10 Tips to Create a GREAT Webinar

We received a lot of interest in our recent OWHE webinar “Create a GREAT webinar.” If you missed it and still want to watch it, click here to watch the recording on YouTube. However, we understand that many of you are feeling oversaturated by the near constant screen time while working remotely and wanted to provide you with an abbreviated written version here on the blog. Below you will find OWHE’s top ten tips for creating a great webinar inspired by the expertise of Erica Curry and Alex Aljets in the recent webinar. We cover much more in the actual webinar but this can serve as a starting place.

  1. Visuals- When you are confined to the space provided on your audience’s screen, you have to take extra care to provide a visually engaging experience. Your audience may be getting distracted by pets, family, work, or a million other things during your presentation. This means that you need to emphasize pictures over text heavy slides. Include any questions on your slides and vary your slide format and styles. We recommend Slides Carnival and Canva for template inspiration and Unsplash, Pixabay, and Pexels for free high-quality stock photos.

  2. Accessibility- The goal of accessibility is for your audience to connect with and understand the content you are sharing. In order to do this we recommend using inclusive photos like those here and here. Consider the language you use to ensure that it is easily understandable and inclusive (be sure to explain any acronyms). Review your options for closed captioning, check your colors with this color blindness simulator, and review this accessibility guide.

  3. Facilitation- Set up expectations from the start. How do you expect your audience to engage with your content? How should they ask questions? Are you able to facilitate or do you have a colleague who can help monitor virtual waiting rooms and provide tech support so you can focus on your content? For OWHE, the Director of Education serves in this facilitator role. 

  4. Interactive response tools- Try using in-platform engagement tools with your audience! Zoom has an audience polling feature as well as a break-out room option if you like having small group discussions during your presentations. We also recommend checking out the polling services provided by: Poll Everywhere, Kahoot, and TopHat. Mentimeter and Slido both feature a variety of audience engagement tools.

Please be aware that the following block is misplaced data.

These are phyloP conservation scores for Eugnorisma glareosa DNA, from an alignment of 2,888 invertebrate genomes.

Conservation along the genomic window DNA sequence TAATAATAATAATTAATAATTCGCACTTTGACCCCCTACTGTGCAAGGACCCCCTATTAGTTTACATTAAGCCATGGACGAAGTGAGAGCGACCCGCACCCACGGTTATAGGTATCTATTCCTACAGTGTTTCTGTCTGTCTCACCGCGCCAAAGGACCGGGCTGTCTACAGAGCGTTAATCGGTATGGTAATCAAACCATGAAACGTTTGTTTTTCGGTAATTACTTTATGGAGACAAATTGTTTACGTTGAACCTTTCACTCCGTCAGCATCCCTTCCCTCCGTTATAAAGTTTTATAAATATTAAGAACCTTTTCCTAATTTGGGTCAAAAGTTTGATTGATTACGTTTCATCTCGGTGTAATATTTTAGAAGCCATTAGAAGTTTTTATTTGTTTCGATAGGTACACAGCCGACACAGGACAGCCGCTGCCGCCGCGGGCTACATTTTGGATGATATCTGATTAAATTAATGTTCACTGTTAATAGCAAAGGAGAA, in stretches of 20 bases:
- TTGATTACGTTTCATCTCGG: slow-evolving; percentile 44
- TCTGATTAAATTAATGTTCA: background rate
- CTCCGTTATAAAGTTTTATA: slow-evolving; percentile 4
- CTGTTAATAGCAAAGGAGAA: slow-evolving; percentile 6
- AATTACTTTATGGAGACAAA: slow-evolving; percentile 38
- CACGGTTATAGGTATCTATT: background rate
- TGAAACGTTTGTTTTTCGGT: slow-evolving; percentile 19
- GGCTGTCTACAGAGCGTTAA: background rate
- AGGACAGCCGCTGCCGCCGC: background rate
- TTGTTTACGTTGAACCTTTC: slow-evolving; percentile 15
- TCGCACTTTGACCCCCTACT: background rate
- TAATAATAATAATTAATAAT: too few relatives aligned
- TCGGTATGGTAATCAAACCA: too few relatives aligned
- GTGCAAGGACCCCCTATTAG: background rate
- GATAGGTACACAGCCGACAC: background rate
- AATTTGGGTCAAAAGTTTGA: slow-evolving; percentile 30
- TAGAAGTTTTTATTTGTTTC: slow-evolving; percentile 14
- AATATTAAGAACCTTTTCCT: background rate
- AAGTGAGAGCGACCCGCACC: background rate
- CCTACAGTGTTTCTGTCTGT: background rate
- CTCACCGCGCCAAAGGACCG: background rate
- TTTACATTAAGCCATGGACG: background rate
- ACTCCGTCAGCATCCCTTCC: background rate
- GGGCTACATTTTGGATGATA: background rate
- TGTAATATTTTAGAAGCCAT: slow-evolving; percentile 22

5. Digital Whiteboarding- For collaboration, co-authorship, and audience participation you can use the following digital whiteboarding tools with your audience: Miro, Mural, Google Drive, Box Note, and Google Jamboard.

  6. Audio/Video- 

    1. Clear Audio: mute mic when not speaking, headphones help avoid audio issues, test audio & mic ahead of time, talk slower than usual, and remember to pause for longer than usual for questions and audience reflection!

    2. Strong Internet: use a wired connection via ethernet cord if possible, close high bandwidth apps (Slack, Google Drive, etc), and turn off your video if your connection isn’t strong.  

    3. Human Connection via Video: When possible, let your audience see you! This means considering your lighting and background. Use a set up with light sources in front of you. Choose a virtual background or make sure that your actual background is appropriate and not distracting. If without video, add a photo to your profile so your picture shows when you speak.  

  7. Access to Materials- Consider if you want participants to follow along with handouts, slides, and worksheets. Do you want to provide this ahead of time? What do you want to provide attendees afterward? A recorded version? Slides? How will you share? (email attachment, link, etc.)

  8. Collaboration- Panels and co-presenting formats can still be great webinars! Discuss technology needs and share tips with your colleagues in advance. Clarify in-webinar roles, plan extra time for transitions between speakers, and use one cohesive slide deck.

  9. Self-Care- Block appropriate prep time--more than you’d expect to make sure everything is set up and you aren’t flustered. Make sure to hydrate and have a beverage nearby. Hide self-view if seeing your own video feed is a distraction and practice your webinar using the platform. 

  10. Community- Ask for support from your community! Whether you are a seasoned webinar presenter or experimenting with this medium for the first time, the OWHE Education committee is happy to support you as you prep for and practice your webinar presentation!

Composed by Shannon Shivers (She/Her/Hers) based on recommendations by Alex Aljets (She/Her/Hers) and Erica Curry (She/Her/Hers).

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